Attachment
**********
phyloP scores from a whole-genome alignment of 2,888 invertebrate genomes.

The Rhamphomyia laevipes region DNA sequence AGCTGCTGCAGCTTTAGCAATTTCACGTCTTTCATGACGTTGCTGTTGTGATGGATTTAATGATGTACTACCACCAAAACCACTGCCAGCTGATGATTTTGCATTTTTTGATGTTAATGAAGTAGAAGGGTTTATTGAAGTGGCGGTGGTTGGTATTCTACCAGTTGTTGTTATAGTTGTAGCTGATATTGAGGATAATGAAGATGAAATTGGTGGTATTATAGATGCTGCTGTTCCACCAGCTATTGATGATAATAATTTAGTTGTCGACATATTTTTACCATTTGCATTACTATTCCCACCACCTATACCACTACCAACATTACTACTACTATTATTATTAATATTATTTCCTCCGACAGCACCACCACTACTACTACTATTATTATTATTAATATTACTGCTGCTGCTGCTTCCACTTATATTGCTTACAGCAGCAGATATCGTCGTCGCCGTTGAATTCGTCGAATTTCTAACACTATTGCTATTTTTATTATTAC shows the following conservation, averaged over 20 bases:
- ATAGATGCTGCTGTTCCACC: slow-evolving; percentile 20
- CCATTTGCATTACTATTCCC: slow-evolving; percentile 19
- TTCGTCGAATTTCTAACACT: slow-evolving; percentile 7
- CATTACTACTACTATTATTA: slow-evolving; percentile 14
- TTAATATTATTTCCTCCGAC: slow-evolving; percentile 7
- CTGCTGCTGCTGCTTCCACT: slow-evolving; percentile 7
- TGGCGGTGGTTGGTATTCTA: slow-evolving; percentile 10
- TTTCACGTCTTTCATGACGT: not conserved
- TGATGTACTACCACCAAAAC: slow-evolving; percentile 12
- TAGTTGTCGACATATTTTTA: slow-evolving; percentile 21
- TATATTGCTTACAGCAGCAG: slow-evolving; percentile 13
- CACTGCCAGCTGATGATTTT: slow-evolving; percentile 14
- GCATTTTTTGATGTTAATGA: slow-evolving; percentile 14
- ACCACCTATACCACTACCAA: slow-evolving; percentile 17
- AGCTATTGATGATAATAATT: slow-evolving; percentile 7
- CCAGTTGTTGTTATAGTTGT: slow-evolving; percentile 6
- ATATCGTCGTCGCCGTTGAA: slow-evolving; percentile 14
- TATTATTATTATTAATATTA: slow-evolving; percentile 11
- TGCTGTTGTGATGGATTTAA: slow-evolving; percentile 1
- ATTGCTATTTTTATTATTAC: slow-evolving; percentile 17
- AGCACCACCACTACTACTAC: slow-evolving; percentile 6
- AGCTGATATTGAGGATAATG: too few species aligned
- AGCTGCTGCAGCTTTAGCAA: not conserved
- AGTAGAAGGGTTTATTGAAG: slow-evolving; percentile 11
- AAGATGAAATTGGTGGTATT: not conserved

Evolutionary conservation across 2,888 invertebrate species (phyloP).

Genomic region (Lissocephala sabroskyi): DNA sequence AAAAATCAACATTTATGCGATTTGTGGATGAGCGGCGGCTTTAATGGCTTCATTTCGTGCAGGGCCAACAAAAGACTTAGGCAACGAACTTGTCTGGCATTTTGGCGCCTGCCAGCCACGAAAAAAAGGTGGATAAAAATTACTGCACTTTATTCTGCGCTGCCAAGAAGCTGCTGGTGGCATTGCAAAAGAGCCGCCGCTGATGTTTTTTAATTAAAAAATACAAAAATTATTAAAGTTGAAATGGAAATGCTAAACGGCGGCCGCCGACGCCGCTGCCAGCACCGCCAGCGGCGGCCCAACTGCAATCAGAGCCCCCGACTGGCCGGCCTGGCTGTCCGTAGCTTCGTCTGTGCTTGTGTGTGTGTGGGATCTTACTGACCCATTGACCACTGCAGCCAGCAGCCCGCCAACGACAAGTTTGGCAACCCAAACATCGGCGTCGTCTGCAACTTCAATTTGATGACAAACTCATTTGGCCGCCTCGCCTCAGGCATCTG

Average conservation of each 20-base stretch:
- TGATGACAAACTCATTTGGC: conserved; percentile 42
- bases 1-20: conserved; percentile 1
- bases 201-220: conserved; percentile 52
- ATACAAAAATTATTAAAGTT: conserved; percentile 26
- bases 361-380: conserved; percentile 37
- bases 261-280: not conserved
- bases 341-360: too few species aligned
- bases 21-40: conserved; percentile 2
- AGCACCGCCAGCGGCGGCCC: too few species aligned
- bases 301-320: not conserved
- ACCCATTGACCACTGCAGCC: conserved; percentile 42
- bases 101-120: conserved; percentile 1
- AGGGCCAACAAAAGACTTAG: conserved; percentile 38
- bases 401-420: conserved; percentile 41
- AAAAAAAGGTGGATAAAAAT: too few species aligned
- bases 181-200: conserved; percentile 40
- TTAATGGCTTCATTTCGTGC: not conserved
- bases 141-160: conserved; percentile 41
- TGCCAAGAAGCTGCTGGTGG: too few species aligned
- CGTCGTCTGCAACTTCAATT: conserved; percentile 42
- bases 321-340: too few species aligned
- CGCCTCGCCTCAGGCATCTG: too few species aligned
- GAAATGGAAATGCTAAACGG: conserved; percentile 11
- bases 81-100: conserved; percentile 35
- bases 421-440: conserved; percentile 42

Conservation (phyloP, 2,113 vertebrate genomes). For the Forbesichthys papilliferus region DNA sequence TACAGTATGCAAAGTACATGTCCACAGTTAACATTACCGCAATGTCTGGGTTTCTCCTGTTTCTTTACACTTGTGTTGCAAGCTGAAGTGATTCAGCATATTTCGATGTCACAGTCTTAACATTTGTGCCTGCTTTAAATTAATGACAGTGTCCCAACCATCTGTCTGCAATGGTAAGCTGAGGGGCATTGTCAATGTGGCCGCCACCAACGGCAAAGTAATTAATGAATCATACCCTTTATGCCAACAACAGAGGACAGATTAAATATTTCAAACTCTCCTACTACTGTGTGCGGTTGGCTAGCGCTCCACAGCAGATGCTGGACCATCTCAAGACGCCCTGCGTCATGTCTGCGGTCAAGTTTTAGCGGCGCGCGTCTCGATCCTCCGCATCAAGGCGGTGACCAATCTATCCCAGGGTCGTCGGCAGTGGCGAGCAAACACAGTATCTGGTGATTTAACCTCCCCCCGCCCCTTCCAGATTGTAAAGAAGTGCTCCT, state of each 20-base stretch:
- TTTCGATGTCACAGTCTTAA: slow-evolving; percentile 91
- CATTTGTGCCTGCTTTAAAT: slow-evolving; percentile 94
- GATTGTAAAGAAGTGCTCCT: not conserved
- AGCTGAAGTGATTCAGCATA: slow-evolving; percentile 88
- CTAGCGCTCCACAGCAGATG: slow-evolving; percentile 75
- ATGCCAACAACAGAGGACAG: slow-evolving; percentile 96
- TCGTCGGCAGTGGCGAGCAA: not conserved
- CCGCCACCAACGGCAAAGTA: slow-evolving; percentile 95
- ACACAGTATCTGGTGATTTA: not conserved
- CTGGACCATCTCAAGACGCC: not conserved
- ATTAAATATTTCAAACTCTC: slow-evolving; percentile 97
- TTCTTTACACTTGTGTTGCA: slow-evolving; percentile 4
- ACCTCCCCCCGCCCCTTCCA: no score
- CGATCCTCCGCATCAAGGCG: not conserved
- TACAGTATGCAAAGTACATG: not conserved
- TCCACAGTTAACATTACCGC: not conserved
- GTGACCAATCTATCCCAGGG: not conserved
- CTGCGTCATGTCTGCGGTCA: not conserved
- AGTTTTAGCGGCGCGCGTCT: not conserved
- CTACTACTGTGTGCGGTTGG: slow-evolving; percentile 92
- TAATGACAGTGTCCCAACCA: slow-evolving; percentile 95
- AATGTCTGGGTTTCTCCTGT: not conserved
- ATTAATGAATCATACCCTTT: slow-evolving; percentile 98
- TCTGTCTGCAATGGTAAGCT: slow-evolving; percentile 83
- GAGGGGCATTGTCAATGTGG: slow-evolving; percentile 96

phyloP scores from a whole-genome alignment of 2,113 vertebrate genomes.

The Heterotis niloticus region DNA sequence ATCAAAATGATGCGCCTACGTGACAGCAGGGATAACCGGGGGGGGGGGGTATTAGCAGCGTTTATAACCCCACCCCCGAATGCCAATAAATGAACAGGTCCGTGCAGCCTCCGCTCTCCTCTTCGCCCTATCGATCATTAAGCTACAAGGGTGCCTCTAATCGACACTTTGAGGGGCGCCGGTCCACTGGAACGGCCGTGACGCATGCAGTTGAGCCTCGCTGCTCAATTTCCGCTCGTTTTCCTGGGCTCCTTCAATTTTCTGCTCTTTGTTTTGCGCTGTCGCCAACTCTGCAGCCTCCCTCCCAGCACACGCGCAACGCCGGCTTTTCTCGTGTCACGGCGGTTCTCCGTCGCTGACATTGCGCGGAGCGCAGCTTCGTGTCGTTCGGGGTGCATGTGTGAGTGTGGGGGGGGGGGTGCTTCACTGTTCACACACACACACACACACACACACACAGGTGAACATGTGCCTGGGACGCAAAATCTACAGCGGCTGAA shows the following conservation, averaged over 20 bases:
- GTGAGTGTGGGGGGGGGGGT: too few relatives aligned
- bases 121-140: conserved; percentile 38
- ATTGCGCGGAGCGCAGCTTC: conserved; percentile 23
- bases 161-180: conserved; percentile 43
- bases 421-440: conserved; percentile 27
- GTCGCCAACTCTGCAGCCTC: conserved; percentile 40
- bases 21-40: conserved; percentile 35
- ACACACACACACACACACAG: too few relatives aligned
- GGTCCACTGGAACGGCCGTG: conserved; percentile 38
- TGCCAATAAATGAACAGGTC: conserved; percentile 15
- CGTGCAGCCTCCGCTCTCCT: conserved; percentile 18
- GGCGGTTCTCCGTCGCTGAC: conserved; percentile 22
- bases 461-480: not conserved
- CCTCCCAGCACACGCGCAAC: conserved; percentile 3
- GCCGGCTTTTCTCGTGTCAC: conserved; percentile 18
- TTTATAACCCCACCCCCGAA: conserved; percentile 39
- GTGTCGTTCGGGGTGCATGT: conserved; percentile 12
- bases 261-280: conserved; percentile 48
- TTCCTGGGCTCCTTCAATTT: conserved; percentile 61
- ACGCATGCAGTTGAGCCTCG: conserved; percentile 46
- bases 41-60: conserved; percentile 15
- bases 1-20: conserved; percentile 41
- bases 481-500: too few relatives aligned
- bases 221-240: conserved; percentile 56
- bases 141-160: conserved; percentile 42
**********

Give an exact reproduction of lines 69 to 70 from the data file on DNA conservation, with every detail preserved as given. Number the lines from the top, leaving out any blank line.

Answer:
- ACCTCCCCCCGCCCCTTCCA: no score
- CGATCCTCCGCATCAAGGCG: not conserved